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The State of Florida filed this case in September 2021 to challenge decades-long practices of the federal government whereby some asylum seekers are released from detention while the federal government adjudicates their claims for humanitarian protection (which often takes years).  Florida claims that these practices substantively conflict with immigration statutes and that, even if they are substantively permissible, they did not go through proper procedures.  Florida sought an order compelling the Biden Administration to comply with Florida’s interpretation of the immigration statutes and to detain asylum seekers while their claims are decided.

In January 2022, Judge Wetherell denied the Biden Administration’s motion to transfer this case to the Tallahassee Division, from the Pensacola Division where Florida filed it. Approximately four months later, in May 2022, Judge Wetherell denied the Biden Administration’s motion to dismiss Florida’s claims. 

Following discovery, the parties briefed cross-motions for summary judgment (meaning that each side filed a motion requesting that the Court enter judgment for them without a trial). Judge Wetherell denied those motions in November 2022, ruling that a bench trial would be necessary to resolve disputed issues of fact.

A four-day bench trial took place in Pensacola, Florida from January 9 through 12, 2023. Post-trial briefs were filed a month later.

On March 8, 2023, Judge Wetherell issued an opinion that mostly entered judgment for Florida. Judge Wetherell held that the DHS policy of releasing some asylum seekers from detention and instead monitoring them via less expensive and more humane alternatives to detention, like via GPS ankle bracelet, is contrary to an immigration statute and did not go through required procedures. The vacated policy has become known as the “Parole + ATD” policy.  Judge Wetherell vacated (nullified) the policy nationwide, but declined to order any other relief.

The Biden Administration appealed Judge Wetherell’s decision on May 5, 2023. A week later, on May 12, the Biden Administration filed a motion asking Judge Wetherell to stay (pause) his vacatur of the Parole + ATD policy pending its appeal to the Eleventh Circuit; Judge Wetherell denied that motion the next day (a Saturday), calling it “borderline frivolous.” The Eleventh Circuit later denied a similar request.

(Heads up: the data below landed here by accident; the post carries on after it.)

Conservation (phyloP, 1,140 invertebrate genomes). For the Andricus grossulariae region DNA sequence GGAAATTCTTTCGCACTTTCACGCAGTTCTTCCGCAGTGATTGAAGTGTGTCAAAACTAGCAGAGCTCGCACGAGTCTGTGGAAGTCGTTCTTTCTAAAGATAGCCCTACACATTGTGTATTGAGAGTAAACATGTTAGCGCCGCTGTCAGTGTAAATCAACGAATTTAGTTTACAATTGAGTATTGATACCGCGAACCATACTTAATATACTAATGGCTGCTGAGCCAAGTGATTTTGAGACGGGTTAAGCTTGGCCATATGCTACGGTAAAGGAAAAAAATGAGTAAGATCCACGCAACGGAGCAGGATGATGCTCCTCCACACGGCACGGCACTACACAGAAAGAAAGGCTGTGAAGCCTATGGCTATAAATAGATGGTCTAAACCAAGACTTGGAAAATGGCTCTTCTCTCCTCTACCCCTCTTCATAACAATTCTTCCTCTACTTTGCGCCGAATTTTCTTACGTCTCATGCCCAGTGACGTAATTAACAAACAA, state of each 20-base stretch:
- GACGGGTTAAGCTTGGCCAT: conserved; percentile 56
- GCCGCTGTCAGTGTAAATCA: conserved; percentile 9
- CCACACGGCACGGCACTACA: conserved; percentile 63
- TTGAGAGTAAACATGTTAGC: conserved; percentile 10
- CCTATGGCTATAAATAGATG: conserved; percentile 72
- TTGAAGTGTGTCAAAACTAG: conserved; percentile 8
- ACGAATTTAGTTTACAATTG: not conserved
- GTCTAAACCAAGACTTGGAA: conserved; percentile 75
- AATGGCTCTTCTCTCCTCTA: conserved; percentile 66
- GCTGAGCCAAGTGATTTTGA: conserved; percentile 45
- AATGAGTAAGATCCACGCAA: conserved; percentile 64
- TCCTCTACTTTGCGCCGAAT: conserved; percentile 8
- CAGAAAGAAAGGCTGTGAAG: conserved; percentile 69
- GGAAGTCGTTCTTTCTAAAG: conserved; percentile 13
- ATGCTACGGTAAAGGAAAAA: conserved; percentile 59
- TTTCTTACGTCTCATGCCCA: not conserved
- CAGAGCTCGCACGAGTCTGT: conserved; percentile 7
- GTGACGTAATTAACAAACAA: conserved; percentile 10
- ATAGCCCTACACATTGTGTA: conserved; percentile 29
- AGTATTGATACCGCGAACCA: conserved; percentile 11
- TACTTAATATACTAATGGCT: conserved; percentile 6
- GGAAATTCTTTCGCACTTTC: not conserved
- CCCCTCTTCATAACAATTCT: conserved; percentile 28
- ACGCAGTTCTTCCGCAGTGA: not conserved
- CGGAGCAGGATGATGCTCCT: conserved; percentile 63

Note that on May 10, 2023, Florida filed a copycat of this lawsuit to challenge a policy the Biden Administration adopted in May, called the “Parole with Conditions” policy. Florida requested that that case also be given to Judge Wetherell, and he is presiding over it as well.

In mid-February 2024, the Eleventh Circuit remanded the appeal of Judge Wetherell’s decision back to him so that he could consider whether the Supreme Court’s June 2023 decision in a case brought by Texas means that Florida lacks standing to bring this case. Just two days later, on February 16, 2024, Judge Wetherell–without waiting for any briefing from the parties—issued an “Order Regarding Jurisdiction” in which he opined that nothing in USA v. Texas undermines Florida’s standing. The case is now expected to return to the Eleventh Circuit.

Technical Summary

Florida’s amended complaint targets one or more alleged policies of “refusing to detain arriving aliens,” which Florida claims conflicts with 8 U.S.C. § 1225(b)(1)-(2) and relies on an unlawful misuse of the parole authority in 8 U.S.C. § 1182(d)(5).  Florida also claims the alleged policies violate the Administrative Procedure Act’s prohibition of arbitrary and capricious agency action and its notice-and-comment requirement; as well as the Take Care Clause (which requires the President to “take Care that the Laws be faithfully executed”).

​​​​Judge Wetherell’s March 8, 2023 opinion held that a July 2022 policy memorandum regarding the use of parole and alternatives to detention is contrary to the parole statute, 8 U.S.C. § 1182(d)(5), because it “does not contemplate a return to custody,” “does not comply with the case-by-case requirement,” and “does not limit parole to urgent humanitarian reasons or significant benefit.” Judge Wetherell also held that the policy should have gone through notice and comment and that it is arbitrary and capricious.

Judge Wetherell stayed (paused) his order for 7 days to permit the Biden Administration to seek a longer stay from the Eleventh Circuit Court of Appeals before his stay expired, but the Biden Administration did not do so.​​​​


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